January 2016 Archives

endangered pander

This morning I was going to rant about how Hollywood is awkwardly wedging China into aspiring blockbusters. In The Martian, for instance, the hapless Americans, capable of setting up a huge Mars base, are mysteriously incapable of launching food into Earth orbit without gracious Chinese help. In Gravity, an astronaut saves her own life only by lily-padding to the nonexistent Chinese space station.

And so I was going to satirize this with my own awkward infusion of noble China into today's post. I was going to title it "Pander Express." But I needed a third example, so I googled "movies chinese pandering."

Sigh. Colbert did this exact bit three months ago. His writers even thought of a sweet and sour joke. Jerks.

runaway ralph

I was driving home from a movie theatre last night when I noticed a leaf caught on my windshield wiper. No, wait. That's behaving weirdly for a leaf. Did it just...amble to its right?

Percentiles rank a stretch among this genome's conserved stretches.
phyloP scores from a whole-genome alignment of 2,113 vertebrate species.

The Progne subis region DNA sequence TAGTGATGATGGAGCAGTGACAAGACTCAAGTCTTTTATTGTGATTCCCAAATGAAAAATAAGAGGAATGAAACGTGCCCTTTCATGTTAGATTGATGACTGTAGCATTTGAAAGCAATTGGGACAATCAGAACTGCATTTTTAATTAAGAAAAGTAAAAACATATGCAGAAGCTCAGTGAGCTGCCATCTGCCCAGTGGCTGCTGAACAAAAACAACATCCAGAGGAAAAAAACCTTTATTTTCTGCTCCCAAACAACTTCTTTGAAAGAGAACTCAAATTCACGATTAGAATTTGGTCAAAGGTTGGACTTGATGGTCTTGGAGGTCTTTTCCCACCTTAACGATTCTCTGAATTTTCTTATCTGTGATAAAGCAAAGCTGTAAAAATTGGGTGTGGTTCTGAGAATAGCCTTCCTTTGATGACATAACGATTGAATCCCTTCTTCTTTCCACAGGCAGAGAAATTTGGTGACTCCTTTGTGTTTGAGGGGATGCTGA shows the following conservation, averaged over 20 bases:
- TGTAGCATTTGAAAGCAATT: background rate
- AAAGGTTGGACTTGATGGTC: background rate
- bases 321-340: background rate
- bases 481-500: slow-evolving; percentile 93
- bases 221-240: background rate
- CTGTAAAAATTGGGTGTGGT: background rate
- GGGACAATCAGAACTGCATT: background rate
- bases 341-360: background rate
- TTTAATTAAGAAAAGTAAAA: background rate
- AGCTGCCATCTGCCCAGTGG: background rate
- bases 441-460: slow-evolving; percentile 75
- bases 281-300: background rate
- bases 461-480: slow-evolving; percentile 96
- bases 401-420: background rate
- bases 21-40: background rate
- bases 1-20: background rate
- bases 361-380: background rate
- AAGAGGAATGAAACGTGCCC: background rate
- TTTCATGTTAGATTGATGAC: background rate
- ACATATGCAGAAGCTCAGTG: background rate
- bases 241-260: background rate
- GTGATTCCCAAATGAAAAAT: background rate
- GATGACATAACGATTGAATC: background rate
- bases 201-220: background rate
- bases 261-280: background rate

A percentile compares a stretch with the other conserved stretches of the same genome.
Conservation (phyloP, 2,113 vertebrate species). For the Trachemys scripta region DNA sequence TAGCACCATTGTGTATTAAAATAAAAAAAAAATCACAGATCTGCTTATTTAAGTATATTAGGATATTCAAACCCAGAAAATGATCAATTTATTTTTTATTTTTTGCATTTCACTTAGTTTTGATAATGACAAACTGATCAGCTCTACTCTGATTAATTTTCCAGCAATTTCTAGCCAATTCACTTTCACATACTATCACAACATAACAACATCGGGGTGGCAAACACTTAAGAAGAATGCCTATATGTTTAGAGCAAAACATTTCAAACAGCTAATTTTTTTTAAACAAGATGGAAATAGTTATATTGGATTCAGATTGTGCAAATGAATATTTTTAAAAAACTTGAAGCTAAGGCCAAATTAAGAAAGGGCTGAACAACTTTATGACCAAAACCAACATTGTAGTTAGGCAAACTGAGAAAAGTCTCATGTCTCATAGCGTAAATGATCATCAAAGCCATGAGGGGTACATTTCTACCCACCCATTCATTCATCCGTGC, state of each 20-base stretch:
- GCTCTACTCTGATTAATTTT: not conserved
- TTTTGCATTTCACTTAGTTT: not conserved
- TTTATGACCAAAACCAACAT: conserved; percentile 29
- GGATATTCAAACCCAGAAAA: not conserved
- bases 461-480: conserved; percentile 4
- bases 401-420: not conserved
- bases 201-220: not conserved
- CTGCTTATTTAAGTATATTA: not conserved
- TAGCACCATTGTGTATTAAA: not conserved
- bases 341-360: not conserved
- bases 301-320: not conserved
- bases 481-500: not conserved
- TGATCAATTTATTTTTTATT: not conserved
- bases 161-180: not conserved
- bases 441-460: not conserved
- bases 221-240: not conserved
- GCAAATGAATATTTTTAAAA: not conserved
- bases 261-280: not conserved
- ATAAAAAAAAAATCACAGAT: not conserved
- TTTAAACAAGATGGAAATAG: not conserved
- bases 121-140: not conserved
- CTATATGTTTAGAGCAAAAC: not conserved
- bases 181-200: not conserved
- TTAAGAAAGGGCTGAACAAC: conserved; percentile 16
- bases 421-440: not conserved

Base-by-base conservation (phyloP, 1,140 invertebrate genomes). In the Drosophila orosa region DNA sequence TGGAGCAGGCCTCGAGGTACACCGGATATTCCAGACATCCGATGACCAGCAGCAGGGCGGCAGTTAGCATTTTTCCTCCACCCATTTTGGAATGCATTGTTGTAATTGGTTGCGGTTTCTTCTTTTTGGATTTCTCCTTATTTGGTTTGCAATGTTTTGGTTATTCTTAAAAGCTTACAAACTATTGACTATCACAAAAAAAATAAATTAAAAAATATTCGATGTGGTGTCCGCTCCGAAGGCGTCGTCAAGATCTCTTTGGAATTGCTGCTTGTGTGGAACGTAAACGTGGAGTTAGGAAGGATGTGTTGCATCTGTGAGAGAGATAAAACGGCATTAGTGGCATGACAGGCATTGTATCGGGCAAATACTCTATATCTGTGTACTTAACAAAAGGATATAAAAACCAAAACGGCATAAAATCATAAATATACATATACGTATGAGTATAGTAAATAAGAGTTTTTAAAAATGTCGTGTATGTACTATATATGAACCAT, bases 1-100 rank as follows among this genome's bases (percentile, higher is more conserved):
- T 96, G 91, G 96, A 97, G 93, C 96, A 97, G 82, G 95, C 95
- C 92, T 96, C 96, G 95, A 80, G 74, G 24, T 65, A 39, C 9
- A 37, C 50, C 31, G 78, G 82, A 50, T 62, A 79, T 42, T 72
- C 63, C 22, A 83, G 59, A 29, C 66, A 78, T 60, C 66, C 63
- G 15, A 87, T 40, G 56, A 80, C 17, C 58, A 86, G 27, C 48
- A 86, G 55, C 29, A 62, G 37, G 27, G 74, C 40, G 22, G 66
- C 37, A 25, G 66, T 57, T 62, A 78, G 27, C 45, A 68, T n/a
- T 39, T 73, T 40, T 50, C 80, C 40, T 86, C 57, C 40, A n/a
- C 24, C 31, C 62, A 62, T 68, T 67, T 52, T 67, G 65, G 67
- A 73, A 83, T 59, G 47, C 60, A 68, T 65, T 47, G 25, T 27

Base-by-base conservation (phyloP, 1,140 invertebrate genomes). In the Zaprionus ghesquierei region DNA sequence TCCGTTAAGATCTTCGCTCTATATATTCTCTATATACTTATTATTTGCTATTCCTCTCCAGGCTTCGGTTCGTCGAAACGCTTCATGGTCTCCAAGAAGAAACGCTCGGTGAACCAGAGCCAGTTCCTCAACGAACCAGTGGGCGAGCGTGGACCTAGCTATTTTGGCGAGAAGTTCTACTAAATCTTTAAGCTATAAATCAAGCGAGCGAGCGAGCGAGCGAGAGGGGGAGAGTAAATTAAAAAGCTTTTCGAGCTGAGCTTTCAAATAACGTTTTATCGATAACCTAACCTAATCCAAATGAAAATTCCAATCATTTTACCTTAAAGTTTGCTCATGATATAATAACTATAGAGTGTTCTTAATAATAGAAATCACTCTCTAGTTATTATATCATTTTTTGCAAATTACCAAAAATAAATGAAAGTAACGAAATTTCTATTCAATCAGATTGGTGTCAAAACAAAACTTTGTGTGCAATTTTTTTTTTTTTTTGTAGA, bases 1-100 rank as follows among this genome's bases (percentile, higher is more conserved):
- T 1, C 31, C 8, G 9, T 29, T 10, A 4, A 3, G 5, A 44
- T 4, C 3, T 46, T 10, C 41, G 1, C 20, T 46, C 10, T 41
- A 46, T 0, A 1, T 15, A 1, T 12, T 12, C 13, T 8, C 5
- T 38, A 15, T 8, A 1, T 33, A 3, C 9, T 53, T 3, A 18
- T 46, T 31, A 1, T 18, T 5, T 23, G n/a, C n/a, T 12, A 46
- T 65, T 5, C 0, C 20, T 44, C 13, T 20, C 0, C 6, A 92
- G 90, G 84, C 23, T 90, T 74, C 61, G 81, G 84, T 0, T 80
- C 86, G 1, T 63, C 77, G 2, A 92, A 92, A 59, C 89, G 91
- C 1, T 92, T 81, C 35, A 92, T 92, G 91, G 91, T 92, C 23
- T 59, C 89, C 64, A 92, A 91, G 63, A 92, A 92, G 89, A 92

The mouse and I gazed into one another's eyes. He was bemused by the 35 mph winds. I was amused that he was walking along my windshield wiper.


The wiper shot the mouse to my left, and he whipped around the corner of the car, where he grabbed hold of the mouse-sized gap in the driver's door window. He clung on, sticking his head into the car and glaring at me. Amusement: canceled.

We gazed into one another's eyes again, one of us enraged, the other terrified. I'll let you sort out who was whom.

hateful eight

The kids coined a useful new term to describe someone who is conspicuously trying to seem edgy, to shock. It was impossible to watch Hateful Eight without thinking that Tarantino has gone full-on edgelord.